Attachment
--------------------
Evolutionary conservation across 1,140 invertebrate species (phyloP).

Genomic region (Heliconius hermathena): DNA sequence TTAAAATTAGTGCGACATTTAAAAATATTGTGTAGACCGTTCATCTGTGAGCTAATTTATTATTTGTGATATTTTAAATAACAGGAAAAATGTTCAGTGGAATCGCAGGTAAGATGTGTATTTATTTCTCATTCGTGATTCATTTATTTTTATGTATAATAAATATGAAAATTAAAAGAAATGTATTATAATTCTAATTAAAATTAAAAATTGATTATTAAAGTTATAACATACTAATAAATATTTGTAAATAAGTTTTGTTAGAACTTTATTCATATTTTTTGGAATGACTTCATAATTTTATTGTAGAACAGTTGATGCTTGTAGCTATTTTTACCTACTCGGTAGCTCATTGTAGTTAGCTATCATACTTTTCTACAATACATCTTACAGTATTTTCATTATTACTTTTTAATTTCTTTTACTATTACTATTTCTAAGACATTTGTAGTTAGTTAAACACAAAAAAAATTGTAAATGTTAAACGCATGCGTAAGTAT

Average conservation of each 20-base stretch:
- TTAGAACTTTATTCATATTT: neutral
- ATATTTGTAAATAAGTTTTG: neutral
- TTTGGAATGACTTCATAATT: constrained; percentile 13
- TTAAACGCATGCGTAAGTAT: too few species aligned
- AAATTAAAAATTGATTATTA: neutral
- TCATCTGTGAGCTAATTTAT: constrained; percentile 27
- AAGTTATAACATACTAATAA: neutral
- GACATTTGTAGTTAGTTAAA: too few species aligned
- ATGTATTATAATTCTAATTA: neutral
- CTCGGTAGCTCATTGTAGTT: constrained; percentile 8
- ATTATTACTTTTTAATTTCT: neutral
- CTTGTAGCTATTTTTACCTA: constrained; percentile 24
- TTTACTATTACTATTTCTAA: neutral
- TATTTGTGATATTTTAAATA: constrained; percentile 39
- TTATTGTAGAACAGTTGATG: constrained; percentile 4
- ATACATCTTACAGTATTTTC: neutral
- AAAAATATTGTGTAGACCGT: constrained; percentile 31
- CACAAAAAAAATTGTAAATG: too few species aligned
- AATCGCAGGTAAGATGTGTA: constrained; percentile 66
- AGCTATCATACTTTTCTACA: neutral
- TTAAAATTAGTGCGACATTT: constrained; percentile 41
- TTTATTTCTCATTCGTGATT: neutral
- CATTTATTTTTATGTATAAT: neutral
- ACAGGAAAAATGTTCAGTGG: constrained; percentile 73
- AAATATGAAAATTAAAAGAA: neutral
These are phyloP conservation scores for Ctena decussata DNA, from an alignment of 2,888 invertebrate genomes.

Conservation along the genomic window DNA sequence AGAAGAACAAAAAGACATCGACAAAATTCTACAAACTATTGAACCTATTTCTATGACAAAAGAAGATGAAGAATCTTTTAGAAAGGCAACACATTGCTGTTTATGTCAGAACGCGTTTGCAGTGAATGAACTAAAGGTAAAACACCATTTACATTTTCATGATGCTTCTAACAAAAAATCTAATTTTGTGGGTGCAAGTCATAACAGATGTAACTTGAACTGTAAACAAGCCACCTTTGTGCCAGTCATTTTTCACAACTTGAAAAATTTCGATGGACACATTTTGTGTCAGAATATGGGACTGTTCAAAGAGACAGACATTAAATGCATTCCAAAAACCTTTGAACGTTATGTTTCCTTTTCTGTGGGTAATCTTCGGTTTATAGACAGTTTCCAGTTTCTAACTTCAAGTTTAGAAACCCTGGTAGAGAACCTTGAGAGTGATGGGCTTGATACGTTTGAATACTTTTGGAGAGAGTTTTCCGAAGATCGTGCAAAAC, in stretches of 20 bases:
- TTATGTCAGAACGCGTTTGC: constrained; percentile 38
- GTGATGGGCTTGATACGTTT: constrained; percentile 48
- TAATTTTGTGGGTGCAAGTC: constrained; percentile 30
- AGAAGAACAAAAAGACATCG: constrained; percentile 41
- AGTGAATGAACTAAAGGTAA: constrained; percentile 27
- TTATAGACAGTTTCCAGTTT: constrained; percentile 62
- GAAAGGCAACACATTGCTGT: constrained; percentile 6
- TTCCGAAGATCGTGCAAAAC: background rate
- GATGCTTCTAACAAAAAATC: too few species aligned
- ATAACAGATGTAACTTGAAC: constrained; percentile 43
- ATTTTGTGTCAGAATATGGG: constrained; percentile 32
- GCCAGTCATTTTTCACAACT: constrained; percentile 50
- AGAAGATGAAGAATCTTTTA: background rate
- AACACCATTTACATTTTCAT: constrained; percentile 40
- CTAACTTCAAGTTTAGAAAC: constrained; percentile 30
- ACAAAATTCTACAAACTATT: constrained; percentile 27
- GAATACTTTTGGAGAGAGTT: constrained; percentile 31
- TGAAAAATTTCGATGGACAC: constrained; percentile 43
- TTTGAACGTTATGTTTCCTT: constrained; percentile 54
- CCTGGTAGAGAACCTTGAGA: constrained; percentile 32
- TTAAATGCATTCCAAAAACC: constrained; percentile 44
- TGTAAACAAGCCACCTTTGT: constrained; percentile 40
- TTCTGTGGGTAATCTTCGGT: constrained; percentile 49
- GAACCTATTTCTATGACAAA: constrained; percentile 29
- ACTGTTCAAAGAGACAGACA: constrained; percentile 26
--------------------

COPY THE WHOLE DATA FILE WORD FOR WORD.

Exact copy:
Evolutionary conservation across 1,140 invertebrate species (phyloP).

Genomic region (Heliconius hermathena): DNA sequence TTAAAATTAGTGCGACATTTAAAAATATTGTGTAGACCGTTCATCTGTGAGCTAATTTATTATTTGTGATATTTTAAATAACAGGAAAAATGTTCAGTGGAATCGCAGGTAAGATGTGTATTTATTTCTCATTCGTGATTCATTTATTTTTATGTATAATAAATATGAAAATTAAAAGAAATGTATTATAATTCTAATTAAAATTAAAAATTGATTATTAAAGTTATAACATACTAATAAATATTTGTAAATAAGTTTTGTTAGAACTTTATTCATATTTTTTGGAATGACTTCATAATTTTATTGTAGAACAGTTGATGCTTGTAGCTATTTTTACCTACTCGGTAGCTCATTGTAGTTAGCTATCATACTTTTCTACAATACATCTTACAGTATTTTCATTATTACTTTTTAATTTCTTTTACTATTACTATTTCTAAGACATTTGTAGTTAGTTAAACACAAAAAAAATTGTAAATGTTAAACGCATGCGTAAGTAT

Average conservation of each 20-base stretch:
- TTAGAACTTTATTCATATTT: neutral
- ATATTTGTAAATAAGTTTTG: neutral
- TTTGGAATGACTTCATAATT: constrained; percentile 13
- TTAAACGCATGCGTAAGTAT: too few species aligned
- AAATTAAAAATTGATTATTA: neutral
- TCATCTGTGAGCTAATTTAT: constrained; percentile 27
- AAGTTATAACATACTAATAA: neutral
- GACATTTGTAGTTAGTTAAA: too few species aligned
- ATGTATTATAATTCTAATTA: neutral
- CTCGGTAGCTCATTGTAGTT: constrained; percentile 8
- ATTATTACTTTTTAATTTCT: neutral
- CTTGTAGCTATTTTTACCTA: constrained; percentile 24
- TTTACTATTACTATTTCTAA: neutral
- TATTTGTGATATTTTAAATA: constrained; percentile 39
- TTATTGTAGAACAGTTGATG: constrained; percentile 4
- ATACATCTTACAGTATTTTC: neutral
- AAAAATATTGTGTAGACCGT: constrained; percentile 31
- CACAAAAAAAATTGTAAATG: too few species aligned
- AATCGCAGGTAAGATGTGTA: constrained; percentile 66
- AGCTATCATACTTTTCTACA: neutral
- TTAAAATTAGTGCGACATTT: constrained; percentile 41
- TTTATTTCTCATTCGTGATT: neutral
- CATTTATTTTTATGTATAAT: neutral
- ACAGGAAAAATGTTCAGTGG: constrained; percentile 73
- AAATATGAAAATTAAAAGAA: neutral
These are phyloP conservation scores for Ctena decussata DNA, from an alignment of 2,888 invertebrate genomes.

Conservation along the genomic window DNA sequence AGAAGAACAAAAAGACATCGACAAAATTCTACAAACTATTGAACCTATTTCTATGACAAAAGAAGATGAAGAATCTTTTAGAAAGGCAACACATTGCTGTTTATGTCAGAACGCGTTTGCAGTGAATGAACTAAAGGTAAAACACCATTTACATTTTCATGATGCTTCTAACAAAAAATCTAATTTTGTGGGTGCAAGTCATAACAGATGTAACTTGAACTGTAAACAAGCCACCTTTGTGCCAGTCATTTTTCACAACTTGAAAAATTTCGATGGACACATTTTGTGTCAGAATATGGGACTGTTCAAAGAGACAGACATTAAATGCATTCCAAAAACCTTTGAACGTTATGTTTCCTTTTCTGTGGGTAATCTTCGGTTTATAGACAGTTTCCAGTTTCTAACTTCAAGTTTAGAAACCCTGGTAGAGAACCTTGAGAGTGATGGGCTTGATACGTTTGAATACTTTTGGAGAGAGTTTTCCGAAGATCGTGCAAAAC, in stretches of 20 bases:
- TTATGTCAGAACGCGTTTGC: constrained; percentile 38
- GTGATGGGCTTGATACGTTT: constrained; percentile 48
- TAATTTTGTGGGTGCAAGTC: constrained; percentile 30
- AGAAGAACAAAAAGACATCG: constrained; percentile 41
- AGTGAATGAACTAAAGGTAA: constrained; percentile 27
- TTATAGACAGTTTCCAGTTT: constrained; percentile 62
- GAAAGGCAACACATTGCTGT: constrained; percentile 6
- TTCCGAAGATCGTGCAAAAC: background rate
- GATGCTTCTAACAAAAAATC: too few species aligned
- ATAACAGATGTAACTTGAAC: constrained; percentile 43
- ATTTTGTGTCAGAATATGGG: constrained; percentile 32
- GCCAGTCATTTTTCACAACT: constrained; percentile 50
- AGAAGATGAAGAATCTTTTA: background rate
- AACACCATTTACATTTTCAT: constrained; percentile 40
- CTAACTTCAAGTTTAGAAAC: constrained; percentile 30
- ACAAAATTCTACAAACTATT: constrained; percentile 27
- GAATACTTTTGGAGAGAGTT: constrained; percentile 31
- TGAAAAATTTCGATGGACAC: constrained; percentile 43
- TTTGAACGTTATGTTTCCTT: constrained; percentile 54
- CCTGGTAGAGAACCTTGAGA: constrained; percentile 32
- TTAAATGCATTCCAAAAACC: constrained; percentile 44
- TGTAAACAAGCCACCTTTGT: constrained; percentile 40
- TTCTGTGGGTAATCTTCGGT: constrained; percentile 49
- GAACCTATTTCTATGACAAA: constrained; percentile 29
- ACTGTTCAAAGAGACAGACA: constrained; percentile 26